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One of the delights of a collection like Gale NewsVault is the opportunity to follow the progress of a story through the reports of a range of writers and newspapers, and to draw new conclusions on social and political themes. Coverage of stock markets collapsing or governments changing hands can help illustrate such topics, and offer researchers insight into public opinion, debate and interests. So too can smaller stories, such as a seaside town witnessing a string of unexpected and unusual murders, straight out of the Golden Age of Crime.
Such was the 1871 case of Christiana Edmunds, a crime which so beguiled the reading public that it gained coverage throughout Britain and even appeared in The Friend of India in Calcutta. It was widely reported on throughout the trial, which began in August 1871, through the guilty verdict and the subsequent over-turning of the death sentence in favour of a lifetime in Broadmoor in early 1872. Edmunds died in this institution in 1907, when a short notice of her death in The Manchester Courier and Lancashire General Advertiser remembered ‘one of the most notorious criminal trials of the past century’ at which was ‘revealed a curiously cunning and subtle attempt at wholesale poisoning’. Edmunds’ case can also illustrate the development of the media as a cultural intermediary, as the popularity of a ‘good murder’ fed into the coverage of sensationalist crimes in newspapers.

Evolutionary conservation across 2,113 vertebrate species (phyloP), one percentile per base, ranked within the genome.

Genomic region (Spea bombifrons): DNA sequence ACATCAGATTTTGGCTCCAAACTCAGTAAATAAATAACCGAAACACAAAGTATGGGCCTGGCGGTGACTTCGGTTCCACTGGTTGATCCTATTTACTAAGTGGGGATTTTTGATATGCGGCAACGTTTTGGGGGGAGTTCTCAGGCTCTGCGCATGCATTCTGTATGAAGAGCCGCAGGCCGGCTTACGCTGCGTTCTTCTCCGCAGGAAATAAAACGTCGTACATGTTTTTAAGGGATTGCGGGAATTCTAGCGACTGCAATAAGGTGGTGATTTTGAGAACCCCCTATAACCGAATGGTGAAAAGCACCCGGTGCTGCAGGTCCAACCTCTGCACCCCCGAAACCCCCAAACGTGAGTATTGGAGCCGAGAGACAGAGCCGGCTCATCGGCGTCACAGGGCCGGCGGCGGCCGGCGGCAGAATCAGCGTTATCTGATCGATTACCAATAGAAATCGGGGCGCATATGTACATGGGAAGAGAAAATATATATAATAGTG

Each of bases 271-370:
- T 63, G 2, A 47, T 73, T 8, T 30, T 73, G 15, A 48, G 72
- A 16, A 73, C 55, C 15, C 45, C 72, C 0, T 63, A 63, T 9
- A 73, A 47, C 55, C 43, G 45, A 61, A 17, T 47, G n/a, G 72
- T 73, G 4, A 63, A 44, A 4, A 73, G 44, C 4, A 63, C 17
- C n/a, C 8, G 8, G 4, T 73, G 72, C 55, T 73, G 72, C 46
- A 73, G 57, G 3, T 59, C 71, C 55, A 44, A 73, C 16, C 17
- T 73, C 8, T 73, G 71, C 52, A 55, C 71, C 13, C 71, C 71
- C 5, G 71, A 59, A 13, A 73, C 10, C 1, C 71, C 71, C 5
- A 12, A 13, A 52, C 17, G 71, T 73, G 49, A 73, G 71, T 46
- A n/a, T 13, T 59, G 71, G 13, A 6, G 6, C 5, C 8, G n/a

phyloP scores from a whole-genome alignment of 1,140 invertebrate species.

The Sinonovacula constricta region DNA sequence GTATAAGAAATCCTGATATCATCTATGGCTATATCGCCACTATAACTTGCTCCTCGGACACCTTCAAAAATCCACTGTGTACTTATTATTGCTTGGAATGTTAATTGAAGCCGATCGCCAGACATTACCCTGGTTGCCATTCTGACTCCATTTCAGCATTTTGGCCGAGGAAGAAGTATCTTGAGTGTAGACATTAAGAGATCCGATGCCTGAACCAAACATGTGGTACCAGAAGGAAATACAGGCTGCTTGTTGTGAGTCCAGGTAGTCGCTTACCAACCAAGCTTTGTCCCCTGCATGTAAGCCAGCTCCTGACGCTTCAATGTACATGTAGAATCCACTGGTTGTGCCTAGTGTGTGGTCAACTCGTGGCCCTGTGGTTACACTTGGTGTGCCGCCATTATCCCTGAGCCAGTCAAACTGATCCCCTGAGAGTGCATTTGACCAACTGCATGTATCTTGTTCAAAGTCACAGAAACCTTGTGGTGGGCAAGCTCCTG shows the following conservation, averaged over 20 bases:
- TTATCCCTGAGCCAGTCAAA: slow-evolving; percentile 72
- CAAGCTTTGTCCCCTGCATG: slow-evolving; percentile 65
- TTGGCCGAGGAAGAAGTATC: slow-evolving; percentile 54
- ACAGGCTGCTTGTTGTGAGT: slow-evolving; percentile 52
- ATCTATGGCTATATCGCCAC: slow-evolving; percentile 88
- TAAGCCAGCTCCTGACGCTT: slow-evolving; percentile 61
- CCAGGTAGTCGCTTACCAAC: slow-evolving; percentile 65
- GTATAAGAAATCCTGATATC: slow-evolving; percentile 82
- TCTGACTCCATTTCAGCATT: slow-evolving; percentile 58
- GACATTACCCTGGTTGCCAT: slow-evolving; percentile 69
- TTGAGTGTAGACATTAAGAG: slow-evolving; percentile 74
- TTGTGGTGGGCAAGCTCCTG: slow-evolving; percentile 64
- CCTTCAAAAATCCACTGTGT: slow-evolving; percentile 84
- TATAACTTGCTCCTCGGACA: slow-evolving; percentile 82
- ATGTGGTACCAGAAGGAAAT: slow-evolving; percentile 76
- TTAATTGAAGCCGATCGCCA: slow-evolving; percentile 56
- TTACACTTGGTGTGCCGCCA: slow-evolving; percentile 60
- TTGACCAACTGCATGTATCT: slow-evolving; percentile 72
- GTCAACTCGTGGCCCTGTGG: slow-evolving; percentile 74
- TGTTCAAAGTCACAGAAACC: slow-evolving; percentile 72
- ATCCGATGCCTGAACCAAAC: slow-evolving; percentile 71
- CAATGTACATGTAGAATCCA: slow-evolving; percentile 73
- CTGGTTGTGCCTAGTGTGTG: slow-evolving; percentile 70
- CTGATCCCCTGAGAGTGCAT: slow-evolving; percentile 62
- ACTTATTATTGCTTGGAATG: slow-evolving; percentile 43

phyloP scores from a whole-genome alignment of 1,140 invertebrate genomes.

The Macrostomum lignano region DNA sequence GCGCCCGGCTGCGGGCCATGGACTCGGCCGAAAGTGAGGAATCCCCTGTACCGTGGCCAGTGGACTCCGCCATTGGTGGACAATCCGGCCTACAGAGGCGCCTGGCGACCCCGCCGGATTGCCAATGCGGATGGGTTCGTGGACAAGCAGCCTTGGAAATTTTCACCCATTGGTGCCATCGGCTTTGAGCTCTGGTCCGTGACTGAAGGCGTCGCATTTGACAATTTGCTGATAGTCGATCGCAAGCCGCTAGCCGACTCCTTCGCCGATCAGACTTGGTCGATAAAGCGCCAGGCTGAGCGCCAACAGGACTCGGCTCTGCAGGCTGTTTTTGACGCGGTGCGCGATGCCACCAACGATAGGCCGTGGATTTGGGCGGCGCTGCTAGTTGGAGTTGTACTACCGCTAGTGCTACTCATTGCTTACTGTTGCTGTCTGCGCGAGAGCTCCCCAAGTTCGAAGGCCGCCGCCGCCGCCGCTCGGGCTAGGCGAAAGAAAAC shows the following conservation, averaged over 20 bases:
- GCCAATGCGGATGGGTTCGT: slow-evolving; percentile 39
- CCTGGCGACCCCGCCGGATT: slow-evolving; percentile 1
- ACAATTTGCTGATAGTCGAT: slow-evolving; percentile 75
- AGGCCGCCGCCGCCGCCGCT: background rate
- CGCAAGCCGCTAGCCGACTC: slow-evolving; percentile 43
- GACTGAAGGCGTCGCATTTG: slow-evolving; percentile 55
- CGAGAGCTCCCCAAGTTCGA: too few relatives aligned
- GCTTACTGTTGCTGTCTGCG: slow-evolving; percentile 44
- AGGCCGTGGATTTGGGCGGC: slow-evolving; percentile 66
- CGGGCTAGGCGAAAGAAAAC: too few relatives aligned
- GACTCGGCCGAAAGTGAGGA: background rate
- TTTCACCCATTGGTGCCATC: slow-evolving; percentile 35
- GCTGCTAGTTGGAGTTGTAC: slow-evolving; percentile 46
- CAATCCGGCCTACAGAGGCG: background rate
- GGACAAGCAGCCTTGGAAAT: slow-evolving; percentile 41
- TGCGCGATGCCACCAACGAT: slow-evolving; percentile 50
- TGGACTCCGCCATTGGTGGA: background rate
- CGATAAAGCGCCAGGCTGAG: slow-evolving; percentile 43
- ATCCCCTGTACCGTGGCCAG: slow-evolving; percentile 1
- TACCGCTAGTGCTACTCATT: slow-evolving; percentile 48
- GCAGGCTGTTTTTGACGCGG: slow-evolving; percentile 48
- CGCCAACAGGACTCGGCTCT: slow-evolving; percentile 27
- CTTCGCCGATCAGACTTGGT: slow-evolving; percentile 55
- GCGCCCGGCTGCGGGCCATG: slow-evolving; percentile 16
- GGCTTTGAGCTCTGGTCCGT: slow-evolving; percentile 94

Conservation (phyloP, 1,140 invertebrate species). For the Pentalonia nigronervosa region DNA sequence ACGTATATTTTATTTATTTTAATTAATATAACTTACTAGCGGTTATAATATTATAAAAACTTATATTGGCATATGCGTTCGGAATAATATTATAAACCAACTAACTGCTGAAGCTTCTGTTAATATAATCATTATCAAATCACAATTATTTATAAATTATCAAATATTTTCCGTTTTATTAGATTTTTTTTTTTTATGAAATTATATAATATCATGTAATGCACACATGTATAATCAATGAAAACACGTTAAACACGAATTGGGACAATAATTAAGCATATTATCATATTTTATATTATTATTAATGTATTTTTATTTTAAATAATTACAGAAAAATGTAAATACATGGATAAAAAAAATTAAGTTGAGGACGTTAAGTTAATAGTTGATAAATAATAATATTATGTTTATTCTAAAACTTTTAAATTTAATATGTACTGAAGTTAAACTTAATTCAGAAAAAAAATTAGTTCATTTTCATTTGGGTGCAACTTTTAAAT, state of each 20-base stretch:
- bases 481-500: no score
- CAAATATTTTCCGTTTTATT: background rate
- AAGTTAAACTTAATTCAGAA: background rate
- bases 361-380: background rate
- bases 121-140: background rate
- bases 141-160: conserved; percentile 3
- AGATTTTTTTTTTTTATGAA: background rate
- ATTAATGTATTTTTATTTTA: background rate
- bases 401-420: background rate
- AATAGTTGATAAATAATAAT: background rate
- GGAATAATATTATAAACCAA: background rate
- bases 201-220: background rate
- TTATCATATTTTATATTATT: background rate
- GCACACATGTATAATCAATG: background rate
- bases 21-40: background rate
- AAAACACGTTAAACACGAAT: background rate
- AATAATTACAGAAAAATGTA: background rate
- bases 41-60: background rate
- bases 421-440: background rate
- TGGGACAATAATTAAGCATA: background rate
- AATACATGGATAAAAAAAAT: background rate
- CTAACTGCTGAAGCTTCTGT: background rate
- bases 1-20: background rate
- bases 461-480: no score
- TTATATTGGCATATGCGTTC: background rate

Why was the case of Christiana Edmunds so fascinating – over and above other cases of murder which appeared in the same pages as Edmunds’ trial? Figure 1 shows the lengthy coverage of Edmunds’ trial in the Daily Telegraph, immediately followed by a far shorter article describing the ‘alleged murder by a woman’ of another, who died from ‘injury to the brain caused by blows’. Why did Edmunds’ crime, certainly less violent than this, hold a strange popular appeal? It was even made into a TV drama in 1970, with Edmunds characterised as ‘a young woman whose talent for poisoning people made the average Borgia by comparison seem like the proprietor of a health food store’. Her oddly elaborate crime could be lifted from the pages of a murder mystery, and seemed to inspire a few – for example the poisoned chocolates in Christie’s Peril at End House, or Anthony Berkeley’s 1929 The Poisoned Chocolates Case. Edmunds herself must be considered one of the central reasons the case was of such popular interest, though twists in events as the trial proceeded also kept the newspapers happily filling column inches.